Monday, June 23, 2008

Aquaduct--The tricycle that purifies water

It is no accident that Anne Roiphe titled her book Water from the Well: Women of the Bible, nor is it surprising that Duke University Professor of Religion Carole Meyers illustrates her website, Making Biblical Women Visible with an ancient water jug. It has always been women who fetch the water. According to water expert James Workman in Fetching Water, 200 million women spend a good portion of their day every day searching ever farther from home for the water they need to sustain life.

So it is with a great deal of hope that I anticipate the move from prototype to full-scale production of the Aquaduct--a tricyle that purifies water while you pedal. If you took the time to read Workman's Fetching Water story about 39 year old Kgaugelo Morale's struggle to fetch and carry water for her household every single day, you'll understand why this tricycle is so promising as one possible solution for improving quality of life for women and their families all over the world.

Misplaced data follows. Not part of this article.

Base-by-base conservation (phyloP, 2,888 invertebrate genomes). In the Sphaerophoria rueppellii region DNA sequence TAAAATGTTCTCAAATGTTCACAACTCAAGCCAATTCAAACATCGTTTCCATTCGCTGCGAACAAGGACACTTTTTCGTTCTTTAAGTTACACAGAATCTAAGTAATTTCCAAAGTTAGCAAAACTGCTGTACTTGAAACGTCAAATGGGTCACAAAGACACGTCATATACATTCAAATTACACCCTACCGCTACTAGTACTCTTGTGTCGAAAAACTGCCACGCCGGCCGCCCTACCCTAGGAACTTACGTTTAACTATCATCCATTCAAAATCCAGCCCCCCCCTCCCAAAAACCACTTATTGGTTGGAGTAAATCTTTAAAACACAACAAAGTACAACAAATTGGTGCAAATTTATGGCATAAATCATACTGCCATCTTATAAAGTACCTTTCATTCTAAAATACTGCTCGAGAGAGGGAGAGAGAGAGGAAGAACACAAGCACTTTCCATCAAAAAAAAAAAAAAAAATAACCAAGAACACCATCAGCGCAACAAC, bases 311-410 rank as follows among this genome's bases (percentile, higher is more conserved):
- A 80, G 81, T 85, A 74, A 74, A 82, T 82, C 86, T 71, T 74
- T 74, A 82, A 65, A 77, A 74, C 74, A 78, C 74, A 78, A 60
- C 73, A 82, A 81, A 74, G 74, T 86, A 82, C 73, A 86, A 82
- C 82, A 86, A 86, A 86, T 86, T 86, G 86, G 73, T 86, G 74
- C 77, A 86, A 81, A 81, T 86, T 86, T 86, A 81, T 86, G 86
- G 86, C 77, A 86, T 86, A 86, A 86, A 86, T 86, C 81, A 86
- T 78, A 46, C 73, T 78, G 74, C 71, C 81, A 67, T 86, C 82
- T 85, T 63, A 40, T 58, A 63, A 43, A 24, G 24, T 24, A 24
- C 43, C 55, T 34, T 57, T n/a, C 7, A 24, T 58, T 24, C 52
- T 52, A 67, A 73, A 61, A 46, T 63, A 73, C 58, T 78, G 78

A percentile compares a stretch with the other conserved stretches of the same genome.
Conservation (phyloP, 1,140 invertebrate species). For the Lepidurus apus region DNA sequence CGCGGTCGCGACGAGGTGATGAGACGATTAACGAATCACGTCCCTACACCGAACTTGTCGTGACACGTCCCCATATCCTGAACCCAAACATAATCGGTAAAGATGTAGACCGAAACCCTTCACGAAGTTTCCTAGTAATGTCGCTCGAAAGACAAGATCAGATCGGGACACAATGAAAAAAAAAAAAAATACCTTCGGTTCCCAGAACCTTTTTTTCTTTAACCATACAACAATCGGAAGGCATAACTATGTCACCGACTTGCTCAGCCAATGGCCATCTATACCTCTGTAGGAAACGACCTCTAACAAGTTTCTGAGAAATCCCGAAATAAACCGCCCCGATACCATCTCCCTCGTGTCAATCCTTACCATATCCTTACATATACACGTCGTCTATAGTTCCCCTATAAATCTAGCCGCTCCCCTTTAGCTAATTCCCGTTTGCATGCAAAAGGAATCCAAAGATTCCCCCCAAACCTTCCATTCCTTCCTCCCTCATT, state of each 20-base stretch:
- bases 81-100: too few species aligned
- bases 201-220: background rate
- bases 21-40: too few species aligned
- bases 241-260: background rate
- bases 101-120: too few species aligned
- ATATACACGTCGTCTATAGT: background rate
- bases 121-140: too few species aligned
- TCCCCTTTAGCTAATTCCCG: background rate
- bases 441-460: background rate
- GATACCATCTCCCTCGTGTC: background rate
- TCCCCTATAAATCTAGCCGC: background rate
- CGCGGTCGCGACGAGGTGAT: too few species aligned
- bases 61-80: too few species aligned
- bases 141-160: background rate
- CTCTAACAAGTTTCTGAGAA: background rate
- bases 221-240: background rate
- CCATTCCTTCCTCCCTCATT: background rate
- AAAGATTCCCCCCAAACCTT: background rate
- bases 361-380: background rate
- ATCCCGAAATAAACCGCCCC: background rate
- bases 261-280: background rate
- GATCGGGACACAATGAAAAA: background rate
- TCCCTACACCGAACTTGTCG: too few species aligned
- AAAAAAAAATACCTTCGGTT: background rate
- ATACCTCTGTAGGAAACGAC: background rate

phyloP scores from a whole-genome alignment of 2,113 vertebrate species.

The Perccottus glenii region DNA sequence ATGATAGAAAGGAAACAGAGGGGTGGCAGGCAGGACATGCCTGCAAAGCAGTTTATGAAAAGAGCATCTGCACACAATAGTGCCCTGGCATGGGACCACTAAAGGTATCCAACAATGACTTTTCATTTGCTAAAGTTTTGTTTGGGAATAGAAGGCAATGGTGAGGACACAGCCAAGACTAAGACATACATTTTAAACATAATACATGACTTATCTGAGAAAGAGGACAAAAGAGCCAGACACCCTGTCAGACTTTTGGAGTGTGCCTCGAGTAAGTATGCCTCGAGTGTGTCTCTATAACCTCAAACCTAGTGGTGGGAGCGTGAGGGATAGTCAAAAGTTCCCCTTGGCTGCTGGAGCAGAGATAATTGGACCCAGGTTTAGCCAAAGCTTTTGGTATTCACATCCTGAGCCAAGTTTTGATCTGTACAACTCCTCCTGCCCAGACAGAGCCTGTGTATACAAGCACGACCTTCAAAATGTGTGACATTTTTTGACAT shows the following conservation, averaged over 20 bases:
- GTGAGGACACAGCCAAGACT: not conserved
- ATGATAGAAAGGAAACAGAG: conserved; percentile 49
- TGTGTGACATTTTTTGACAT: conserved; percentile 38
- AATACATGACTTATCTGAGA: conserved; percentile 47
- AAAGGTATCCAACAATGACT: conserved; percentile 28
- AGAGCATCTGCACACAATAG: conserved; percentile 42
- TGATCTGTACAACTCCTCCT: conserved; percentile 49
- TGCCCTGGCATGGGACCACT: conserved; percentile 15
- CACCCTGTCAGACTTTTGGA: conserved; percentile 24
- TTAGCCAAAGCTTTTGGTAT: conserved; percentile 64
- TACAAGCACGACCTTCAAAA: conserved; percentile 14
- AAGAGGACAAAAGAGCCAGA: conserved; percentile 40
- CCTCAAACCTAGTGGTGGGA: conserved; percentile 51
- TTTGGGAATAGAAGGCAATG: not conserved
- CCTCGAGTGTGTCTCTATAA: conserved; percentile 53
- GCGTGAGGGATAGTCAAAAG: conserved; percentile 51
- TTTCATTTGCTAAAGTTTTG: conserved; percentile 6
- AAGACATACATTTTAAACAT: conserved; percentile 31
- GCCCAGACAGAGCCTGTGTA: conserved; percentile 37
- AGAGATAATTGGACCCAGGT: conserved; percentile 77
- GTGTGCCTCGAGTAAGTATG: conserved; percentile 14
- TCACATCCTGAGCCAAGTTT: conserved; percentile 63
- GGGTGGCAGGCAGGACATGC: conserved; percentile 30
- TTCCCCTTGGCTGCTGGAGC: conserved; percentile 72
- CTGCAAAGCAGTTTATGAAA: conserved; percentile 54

For more on the prototype and the problems its designers must solve to make it affordable and useful to women in developing countries, visit their blog, The Aquaduct.

Many have said that the next world war will be fought over water, not oil. As the world's freshwater resources dwindle, technology such as the aquaduct will be more important for all of us--whether we live in developed or developing countries.

May we treasure our water supplies, rather than waste, and may the need for an Aquaduct become less and less ordinary all over the world.

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